Cold-calling: For Better or for Worse?

By Sara Chia (21S03G)

The class is silent, and so are you. Your hands are cold, clammy, and you sink further into your jacket, staring furtively at your worksheet, hoping that it’ll somehow make you invisible. You can feel yourself tensing with every moment that goes by, and relief hits you the instant you hear a name that’s not yours being called.

Does that sound familiar? Does that one class that you’ve come to dread come to mind because of this very experience? You’re probably thinking about cold-calling. 

We’ve all had to deal with it from time to time. Used most often in classroom settings, it’s seen as a way to get answers out of unresponsive students, getting valuable insights from those who would otherwisely not respond. Conversely, it may also be viewed as forcing answers out of people who don’t know them. At the very least, the class won’t be dead silent. 

The typical argument for cold-calling goes like this: if the teacher doesn’t call on students and the class refuses to voluntarily participate, then teachers will not be able to continue their lesson unless they hand over the solutions. But teachers are meant to teach, not dish out answers, so students should be given a chance to respond before solutions are given to them. It’s a good way of getting students to pay attention in class and getting the quieter ones to come out of their shell.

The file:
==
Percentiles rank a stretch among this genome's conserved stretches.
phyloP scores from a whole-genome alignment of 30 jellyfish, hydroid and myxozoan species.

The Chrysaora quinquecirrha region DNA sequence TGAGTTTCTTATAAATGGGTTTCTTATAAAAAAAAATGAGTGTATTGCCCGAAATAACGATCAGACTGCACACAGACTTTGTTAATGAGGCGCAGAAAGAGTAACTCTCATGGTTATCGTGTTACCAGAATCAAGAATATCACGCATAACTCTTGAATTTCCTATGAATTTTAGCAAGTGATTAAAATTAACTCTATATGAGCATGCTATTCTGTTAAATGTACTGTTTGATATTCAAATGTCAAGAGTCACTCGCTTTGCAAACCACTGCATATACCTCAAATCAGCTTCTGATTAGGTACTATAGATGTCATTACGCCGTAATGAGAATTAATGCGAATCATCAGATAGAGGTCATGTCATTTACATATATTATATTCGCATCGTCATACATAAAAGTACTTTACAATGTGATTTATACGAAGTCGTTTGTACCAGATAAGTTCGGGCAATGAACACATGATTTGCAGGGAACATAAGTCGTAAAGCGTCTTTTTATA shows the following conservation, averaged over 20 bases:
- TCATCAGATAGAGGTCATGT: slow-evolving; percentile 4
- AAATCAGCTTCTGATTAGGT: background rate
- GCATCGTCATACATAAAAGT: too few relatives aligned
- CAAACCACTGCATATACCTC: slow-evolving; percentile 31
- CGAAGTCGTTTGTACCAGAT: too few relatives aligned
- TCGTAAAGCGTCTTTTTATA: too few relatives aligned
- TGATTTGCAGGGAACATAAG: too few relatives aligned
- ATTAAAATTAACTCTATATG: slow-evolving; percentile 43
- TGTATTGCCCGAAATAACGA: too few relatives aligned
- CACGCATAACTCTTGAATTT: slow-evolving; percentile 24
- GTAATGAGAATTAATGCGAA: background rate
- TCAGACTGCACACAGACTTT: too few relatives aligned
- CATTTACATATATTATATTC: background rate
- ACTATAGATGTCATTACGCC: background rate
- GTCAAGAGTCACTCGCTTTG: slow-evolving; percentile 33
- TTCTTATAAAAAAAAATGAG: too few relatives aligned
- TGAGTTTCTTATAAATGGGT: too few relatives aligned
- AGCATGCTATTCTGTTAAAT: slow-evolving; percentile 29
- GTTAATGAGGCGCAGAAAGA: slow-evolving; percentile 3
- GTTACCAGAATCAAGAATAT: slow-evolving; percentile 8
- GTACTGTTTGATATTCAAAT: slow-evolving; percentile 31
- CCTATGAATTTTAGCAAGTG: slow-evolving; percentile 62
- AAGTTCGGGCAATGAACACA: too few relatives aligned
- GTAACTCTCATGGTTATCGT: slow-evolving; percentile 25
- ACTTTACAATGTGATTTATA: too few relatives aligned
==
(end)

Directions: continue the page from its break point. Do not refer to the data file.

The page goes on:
But I beg to differ. 

There are a good mix of classes in JC, some with frequent cold-calling and others where class participation is more voluntary. The latter is inefficient, you may argue, the progress of the lesson depends on whether or not students choose to answer. However, in the words of a classmate of mine: “If we [feel] comfortable enough to respond, we would.”

I admit, the uncomfortably tight schedule in JC strips away the luxury of having discussions and time to do much aside from desperately scribbling answers down. The most efficient way to encourage class participation would be through these quick exchanges. Still, in these two years of desperately cramming for the ‘A’ levels, is a class that’s forced to be responsive that much better than a silent one?

Some students don’t mind being called on even if their hands aren’t raised; they’ll barely feel humiliated even if the answer that they end up blurting out makes no sense at all. But not everyone is able to feel that way, and more often than not, most realise cold-calling ends up generating the opposite effect instead.

Let’s say a teacher calls your name to answer a question; if you get it wrong, it’s humiliating. Even if you’re assured that it’s okay to make mistakes, it does little to change your own feelings about the matter. With the way exams are graded, it’s been hard-wired into students that the most important thing is getting the answer right. That, along with every student’s desire to avoid being judged by fellow peers, has led to an obsession over giving the correct answer. And it’s hard to focus on learning when the entire lesson is spent in self-conscious anxiety. Therefore, instead of encouraging class participation, cold-calling creates a stressful atmosphere which stifles participation instead. One of my classmates shared, “Sometimes I don’t know the answer which makes me [feel] insufficient when I get it wrong. It makes me feel inadequate. So in class I’m worrying constantly when teachers start to call names. Afterwards I don’t think I remember much of the content that was asked, I just feel relieved that it’s over.”